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Growth Through Opportunity: How George Hamboussi Jr. Thrived in New York Real-Estate Law




George Hamboussi Jr. never thought he would get into real-estate law. Coming from a family in the real estate business, the young lawyer decided that when he graduated from the University of Buffalo, he would set his sights on corporate law instead. This is what he landed his first job in, and that was the plan for his first year out of school.

However, being the helpful son that he was, he began assisting his father whenever his real estate business required a lawyer. He came to his father’s aid enough that people began asking him if he was in real estate himself. He always said no, but it just kind of snowballed from there. Soon, Hamboussi Jr. quit his job to start his own law firm, and this is where he truly began embracing the world of real estate law.

George Hamboussi Jr. knows how hard it is to make it in New York City. As a small business owner and a representative of landlords through hard times like COVID-19, he knows well that failure is more than possible in the big city. Thankfully for Hamboussi Jr., he entered New York at the perfect time.

It was around fifteen years ago that Brooklyn’s Chinatown boomed, and around fifteen years ago that Hamboussi Jr. opened his first office. The young lawyer decided to lean into this happenstance, at a time when Chinese Americans and other Asian Americans were purchasing and renting around this neighborhood. He introduced himself to the community, presented himself and his business. He was featured on SinoVision, a Chinese-language television network based in Manhattan, and promoted on loop. It was around this time that he also began representing a builder of condominium units in the area, which helped put him on the map even further as a real estate lawyer.

This all put Hamboussi Jr. in a fantastic position during one of the worst economic crises in American history. While the recession of the aughts was hitting New York City and the country as a whole incredibly hard, Hamboussi Jr. was opening a second office in Manhattan, larger space in the heart of the city’s business district.

His firm’s expansion only increased. A third office came on the suggestion of some real estate brokers, who came to them with a proposition: if Hamboussi Jr. and his team could represent them regarding purchasers who spoke Spanish or Asian languages, the office would be provided in their package. Since Hamboussi Jr. surrounded himself with employees who speak Mandarin, Cantonese, or Fujianese, and since he himself speaks fluent Spanish, this was a deal that was possible for his firm to uphold. Suddenly, Hamboussi Jr. gained yet another location, and he found himself going from office to office each day, serving more and more clients as the years progressed.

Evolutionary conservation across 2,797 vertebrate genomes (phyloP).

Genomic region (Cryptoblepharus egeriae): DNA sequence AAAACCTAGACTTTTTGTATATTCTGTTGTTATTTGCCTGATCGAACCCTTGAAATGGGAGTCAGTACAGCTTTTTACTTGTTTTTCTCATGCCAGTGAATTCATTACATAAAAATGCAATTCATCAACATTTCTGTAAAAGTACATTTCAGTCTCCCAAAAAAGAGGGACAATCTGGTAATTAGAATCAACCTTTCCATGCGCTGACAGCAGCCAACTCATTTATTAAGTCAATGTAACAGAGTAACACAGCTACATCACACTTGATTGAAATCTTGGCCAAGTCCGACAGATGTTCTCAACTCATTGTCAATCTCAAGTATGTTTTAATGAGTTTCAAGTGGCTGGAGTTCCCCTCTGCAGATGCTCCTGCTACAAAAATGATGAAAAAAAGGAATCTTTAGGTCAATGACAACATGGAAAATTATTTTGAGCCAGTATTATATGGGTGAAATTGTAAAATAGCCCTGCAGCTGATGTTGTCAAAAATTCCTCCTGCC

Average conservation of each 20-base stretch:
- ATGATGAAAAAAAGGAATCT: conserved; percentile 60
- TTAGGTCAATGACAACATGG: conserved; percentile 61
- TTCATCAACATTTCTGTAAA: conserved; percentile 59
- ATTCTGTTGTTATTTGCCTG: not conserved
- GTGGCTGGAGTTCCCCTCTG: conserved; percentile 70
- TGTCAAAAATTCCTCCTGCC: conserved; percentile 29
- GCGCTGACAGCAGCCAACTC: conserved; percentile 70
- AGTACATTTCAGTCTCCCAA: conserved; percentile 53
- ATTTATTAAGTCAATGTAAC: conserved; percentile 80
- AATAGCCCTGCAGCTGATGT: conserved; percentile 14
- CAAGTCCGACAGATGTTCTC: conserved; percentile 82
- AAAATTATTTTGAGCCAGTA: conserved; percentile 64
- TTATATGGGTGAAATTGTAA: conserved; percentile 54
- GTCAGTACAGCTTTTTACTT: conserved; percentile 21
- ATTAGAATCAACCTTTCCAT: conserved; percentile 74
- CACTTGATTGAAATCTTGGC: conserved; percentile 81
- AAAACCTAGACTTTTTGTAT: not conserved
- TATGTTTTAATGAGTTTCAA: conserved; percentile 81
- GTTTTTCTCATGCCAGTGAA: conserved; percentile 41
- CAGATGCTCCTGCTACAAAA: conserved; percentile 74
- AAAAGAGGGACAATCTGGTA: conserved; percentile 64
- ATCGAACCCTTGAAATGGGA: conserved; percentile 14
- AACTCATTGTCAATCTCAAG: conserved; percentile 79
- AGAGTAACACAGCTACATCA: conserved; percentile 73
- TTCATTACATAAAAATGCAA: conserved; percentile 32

“Even without thinking about growing,” Hamboussi Jr. explained with a laugh,” it just happened through opportunity.” His law offices became so bustling with clients and employees alike, that he began working from home each Thursday as a way to escape from the bustle of everything.

Hamboussi Jr.’s story represents well the key to growth: putting oneself out there, and letting the contacts you develop to guide your business to success. Business owners must advertise themselves in the best way possible, and integrate themselves into the communities they serve. Hamboussi Jr. got where he is because he was fantastic at positioning his services. It only took a small amount of force, but that single push helped start a snowball effect, where word-of-mouth and results-driven business helped propel him to lengths he never thought possible.

To contact George Hamboussi Jr., email or call his office at (718) 439-4512.

The idea of Bigtime Daily landed this engineer cum journalist from a multi-national company to the digital avenue. Matthew brought life to this idea and rendered all that was necessary to create an interactive and attractive platform for the readers. Apart from managing the platform, he also contributes his expertise in business niche.

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The Ultimate Guide to the Essential Social Skills in Business




Effective communication and strong relationships are essential for success in the workplace. One factor that can greatly influence these qualities is emotional intelligence, often abbreviated as EQ. EQ refers to the ability to identify, understand, and manage one’s own emotions, as well as the emotions of others. Research has shown that individuals with high levels of EQ are better equipped to handle stress, communicate effectively, and work collaboratively with others (Chamorro-Premuzic & Sanger, 2016).

Research has consistently shown that emotional intelligence (EQ) is an important predictor of job performance and success in the workplace. EQ is comprised of a set of skills that allow individuals to recognize, understand, and regulate their own emotions, as well as the emotions of others. In addition, individuals with high EQ are better able to communicate effectively, build relationships, and navigate complex social situations. As a result, they are often viewed as effective leaders and collaborators, and are more likely to achieve their personal and professional goals.